Healthcare @ Mobility in India
(ED NOTE: It is interesting to see how mHealth is faring in other parts of the world; this author, Ruchi Dass MD, is a recognized tech leader, mHealth Evangelist in India)
April 17th, 2014
According to you, how is mobile phone penetration transforming healthcare landscape in India?
While the Government is building more and more hospitals, the gap between the patient-doctor ratio is huge. For the next 20 years, the infrastructure will not be able to match the growing population of India. Hence, the next step is to create a model where one hospital supplies its service to 10 -15 nearby villages through the use of technology. Technology facilitates remote patient monitoring, enables safe data collection and dissemination, while reducing service costs. To give a data point, every citizen in rural area has to travel a distance of 20 kilometers to avail healthcare facility. The need is to decrease the travel time, decrease the cost and make it more affordable and convenient. For this, the government started disseminating information and awareness through mobile phones. It also started educating rural citizens about the various free campaigns being conducted in their district. Also, today the mobile phones worth only Rs 5,000-6,000 have smartphone capabilities. One can run apps that tell us if a person has got flu or not. This has empowered the rural population too.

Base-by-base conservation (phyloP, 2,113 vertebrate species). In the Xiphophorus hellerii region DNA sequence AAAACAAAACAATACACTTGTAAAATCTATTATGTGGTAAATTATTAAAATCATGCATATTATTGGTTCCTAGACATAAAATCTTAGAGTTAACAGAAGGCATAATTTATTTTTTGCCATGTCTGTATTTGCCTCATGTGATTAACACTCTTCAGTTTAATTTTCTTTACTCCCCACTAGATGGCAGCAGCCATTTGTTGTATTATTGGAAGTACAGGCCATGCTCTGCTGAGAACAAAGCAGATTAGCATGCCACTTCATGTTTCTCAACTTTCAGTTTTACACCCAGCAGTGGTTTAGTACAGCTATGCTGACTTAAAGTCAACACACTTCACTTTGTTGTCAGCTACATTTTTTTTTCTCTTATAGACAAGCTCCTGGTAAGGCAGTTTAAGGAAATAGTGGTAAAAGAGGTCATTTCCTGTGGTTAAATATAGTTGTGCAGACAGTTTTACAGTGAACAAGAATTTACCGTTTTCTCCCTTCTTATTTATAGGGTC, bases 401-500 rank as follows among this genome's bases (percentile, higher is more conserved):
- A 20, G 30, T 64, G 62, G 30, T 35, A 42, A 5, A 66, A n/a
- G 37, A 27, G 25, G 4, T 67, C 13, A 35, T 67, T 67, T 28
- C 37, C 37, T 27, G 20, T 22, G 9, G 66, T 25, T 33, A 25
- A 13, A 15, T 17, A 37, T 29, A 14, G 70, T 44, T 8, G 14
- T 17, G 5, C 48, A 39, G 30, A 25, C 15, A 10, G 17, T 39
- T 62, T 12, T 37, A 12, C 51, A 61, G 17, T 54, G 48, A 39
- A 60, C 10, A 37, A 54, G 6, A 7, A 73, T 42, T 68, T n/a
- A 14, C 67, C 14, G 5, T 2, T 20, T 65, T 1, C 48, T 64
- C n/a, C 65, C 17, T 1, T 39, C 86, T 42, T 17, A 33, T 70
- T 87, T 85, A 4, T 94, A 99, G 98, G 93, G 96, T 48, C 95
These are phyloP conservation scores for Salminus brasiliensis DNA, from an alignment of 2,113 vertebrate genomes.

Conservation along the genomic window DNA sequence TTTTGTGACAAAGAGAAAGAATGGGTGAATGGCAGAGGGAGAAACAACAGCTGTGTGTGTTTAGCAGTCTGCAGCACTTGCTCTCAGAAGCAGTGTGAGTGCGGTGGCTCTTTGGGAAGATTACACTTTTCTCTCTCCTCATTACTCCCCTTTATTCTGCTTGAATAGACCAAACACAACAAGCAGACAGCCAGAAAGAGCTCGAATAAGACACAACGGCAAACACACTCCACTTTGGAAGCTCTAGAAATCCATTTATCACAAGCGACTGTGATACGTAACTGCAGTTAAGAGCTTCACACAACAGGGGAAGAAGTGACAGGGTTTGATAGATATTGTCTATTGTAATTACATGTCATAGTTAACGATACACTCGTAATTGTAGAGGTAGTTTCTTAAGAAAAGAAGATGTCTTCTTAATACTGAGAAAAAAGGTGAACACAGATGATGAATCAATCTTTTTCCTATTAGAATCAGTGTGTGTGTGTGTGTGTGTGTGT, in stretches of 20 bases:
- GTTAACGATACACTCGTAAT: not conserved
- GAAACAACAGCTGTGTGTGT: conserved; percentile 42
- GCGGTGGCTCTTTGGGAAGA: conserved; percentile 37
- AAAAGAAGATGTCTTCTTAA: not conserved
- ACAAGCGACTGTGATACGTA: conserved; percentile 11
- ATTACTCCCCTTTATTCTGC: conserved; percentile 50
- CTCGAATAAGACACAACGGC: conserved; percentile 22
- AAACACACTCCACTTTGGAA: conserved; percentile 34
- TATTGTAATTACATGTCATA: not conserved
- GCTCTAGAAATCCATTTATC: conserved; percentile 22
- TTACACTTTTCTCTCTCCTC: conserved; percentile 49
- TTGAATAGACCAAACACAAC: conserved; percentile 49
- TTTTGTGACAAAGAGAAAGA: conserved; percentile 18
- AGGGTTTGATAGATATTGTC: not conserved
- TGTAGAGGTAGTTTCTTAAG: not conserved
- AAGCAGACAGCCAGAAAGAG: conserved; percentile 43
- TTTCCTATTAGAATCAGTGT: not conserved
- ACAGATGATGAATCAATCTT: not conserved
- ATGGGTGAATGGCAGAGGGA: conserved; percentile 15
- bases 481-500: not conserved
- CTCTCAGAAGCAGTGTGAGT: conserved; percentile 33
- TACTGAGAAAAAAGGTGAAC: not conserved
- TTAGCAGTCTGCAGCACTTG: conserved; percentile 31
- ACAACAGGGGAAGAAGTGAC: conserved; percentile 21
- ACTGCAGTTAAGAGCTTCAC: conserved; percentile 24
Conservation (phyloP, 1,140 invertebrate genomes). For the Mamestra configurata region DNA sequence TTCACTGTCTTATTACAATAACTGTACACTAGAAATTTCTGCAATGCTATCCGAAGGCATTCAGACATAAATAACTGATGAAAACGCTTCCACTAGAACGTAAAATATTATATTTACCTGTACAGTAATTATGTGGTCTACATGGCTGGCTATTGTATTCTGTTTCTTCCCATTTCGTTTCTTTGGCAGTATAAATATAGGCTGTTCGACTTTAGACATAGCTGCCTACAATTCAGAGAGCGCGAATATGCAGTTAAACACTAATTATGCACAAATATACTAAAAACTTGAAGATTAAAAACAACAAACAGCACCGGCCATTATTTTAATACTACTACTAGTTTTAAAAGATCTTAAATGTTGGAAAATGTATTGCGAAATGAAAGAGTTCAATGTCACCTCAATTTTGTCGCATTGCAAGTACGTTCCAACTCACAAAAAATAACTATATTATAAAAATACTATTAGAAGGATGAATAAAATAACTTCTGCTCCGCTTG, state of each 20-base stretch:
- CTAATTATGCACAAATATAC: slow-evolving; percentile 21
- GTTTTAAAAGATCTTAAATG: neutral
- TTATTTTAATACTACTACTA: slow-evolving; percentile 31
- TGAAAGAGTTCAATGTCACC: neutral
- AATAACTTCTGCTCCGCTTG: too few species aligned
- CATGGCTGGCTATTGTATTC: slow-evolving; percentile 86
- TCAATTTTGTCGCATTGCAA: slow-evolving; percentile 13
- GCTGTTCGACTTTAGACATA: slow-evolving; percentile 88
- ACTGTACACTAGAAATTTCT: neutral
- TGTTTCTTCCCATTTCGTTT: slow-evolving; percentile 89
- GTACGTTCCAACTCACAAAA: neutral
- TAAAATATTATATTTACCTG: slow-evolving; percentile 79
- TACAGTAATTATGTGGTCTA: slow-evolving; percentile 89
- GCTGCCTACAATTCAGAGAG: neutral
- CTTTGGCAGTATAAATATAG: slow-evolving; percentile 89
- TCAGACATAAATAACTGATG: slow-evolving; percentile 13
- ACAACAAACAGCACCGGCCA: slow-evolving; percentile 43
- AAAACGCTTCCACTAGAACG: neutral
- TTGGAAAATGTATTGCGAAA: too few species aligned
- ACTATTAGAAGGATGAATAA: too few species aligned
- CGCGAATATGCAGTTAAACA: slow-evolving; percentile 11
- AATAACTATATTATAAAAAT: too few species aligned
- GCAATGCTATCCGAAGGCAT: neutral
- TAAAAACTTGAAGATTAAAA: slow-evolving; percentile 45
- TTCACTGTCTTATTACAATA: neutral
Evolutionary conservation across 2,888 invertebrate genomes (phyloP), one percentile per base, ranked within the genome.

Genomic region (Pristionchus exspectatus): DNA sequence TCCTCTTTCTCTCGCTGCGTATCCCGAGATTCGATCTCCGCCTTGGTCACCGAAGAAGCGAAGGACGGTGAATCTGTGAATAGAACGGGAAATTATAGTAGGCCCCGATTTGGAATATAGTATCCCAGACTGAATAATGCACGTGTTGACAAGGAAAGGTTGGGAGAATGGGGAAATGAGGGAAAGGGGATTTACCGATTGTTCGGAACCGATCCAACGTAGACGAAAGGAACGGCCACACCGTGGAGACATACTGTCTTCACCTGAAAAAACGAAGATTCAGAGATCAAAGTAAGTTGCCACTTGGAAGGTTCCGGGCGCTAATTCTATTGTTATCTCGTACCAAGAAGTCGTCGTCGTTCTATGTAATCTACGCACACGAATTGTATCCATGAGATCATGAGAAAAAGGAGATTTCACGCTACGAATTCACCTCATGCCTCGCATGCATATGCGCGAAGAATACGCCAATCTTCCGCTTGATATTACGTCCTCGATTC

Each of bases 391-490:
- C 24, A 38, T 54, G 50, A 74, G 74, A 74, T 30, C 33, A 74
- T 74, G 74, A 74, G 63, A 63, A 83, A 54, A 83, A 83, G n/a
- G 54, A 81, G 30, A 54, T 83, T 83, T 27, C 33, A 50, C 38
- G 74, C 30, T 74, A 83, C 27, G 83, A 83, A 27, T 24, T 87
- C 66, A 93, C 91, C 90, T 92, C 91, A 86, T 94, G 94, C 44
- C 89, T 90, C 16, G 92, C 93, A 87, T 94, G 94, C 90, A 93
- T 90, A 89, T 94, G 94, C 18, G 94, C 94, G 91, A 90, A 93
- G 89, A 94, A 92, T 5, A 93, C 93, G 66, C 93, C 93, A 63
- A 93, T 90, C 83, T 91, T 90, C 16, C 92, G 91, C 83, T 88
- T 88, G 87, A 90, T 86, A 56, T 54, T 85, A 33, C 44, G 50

Please give an example of how technology is improving the quality of healthcare services in rural areas?